Two big recent scientific results are looking shaky—and it is open peer review on the internet that has been doing the shaking
SCIENTISTS make much of the fact that their work is scrutinised anonymously by some of their peers before it is published. This “peer review” is supposed to spot mistakes and thus keep the whole process honest.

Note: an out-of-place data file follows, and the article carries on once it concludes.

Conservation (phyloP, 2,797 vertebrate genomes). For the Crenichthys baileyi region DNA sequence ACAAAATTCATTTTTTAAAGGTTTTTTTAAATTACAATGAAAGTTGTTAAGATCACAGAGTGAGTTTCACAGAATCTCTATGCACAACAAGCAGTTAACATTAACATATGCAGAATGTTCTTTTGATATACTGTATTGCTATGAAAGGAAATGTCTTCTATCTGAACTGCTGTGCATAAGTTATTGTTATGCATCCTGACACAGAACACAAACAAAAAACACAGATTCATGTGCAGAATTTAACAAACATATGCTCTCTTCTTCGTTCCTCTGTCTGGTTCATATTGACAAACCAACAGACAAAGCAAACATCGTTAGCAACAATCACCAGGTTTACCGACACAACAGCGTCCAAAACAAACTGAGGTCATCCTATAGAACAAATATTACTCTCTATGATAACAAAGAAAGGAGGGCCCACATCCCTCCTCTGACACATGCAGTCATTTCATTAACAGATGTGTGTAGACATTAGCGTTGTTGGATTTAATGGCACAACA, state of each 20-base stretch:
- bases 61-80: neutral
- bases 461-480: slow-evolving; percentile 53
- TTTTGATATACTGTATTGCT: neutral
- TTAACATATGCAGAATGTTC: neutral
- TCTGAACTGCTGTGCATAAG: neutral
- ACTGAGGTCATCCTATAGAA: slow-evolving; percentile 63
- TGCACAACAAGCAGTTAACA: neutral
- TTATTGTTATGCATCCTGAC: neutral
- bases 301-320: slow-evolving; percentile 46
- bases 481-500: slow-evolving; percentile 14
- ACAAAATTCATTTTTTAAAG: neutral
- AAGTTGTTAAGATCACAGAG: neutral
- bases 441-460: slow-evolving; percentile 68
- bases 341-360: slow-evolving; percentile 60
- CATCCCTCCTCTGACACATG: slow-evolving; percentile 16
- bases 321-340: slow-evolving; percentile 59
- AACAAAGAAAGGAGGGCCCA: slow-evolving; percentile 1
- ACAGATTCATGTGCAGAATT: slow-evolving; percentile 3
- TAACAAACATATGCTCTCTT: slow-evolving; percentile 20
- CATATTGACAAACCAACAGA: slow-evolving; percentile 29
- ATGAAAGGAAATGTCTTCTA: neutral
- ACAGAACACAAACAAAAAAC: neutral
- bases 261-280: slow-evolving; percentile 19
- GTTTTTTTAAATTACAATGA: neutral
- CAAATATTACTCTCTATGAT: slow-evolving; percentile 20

The peers in question, though, are necessarily few in number, are busy with their own work, are expected to act unpaid—and are often the rivals of those whose work they are scrutinising. And so, by a mixture of deliberation and technological pressure, the system is starting to change. The internet means anyone can appoint himself a peer and criticise work that has entered the public domain. And two recent incidents have shown how valuable this can be.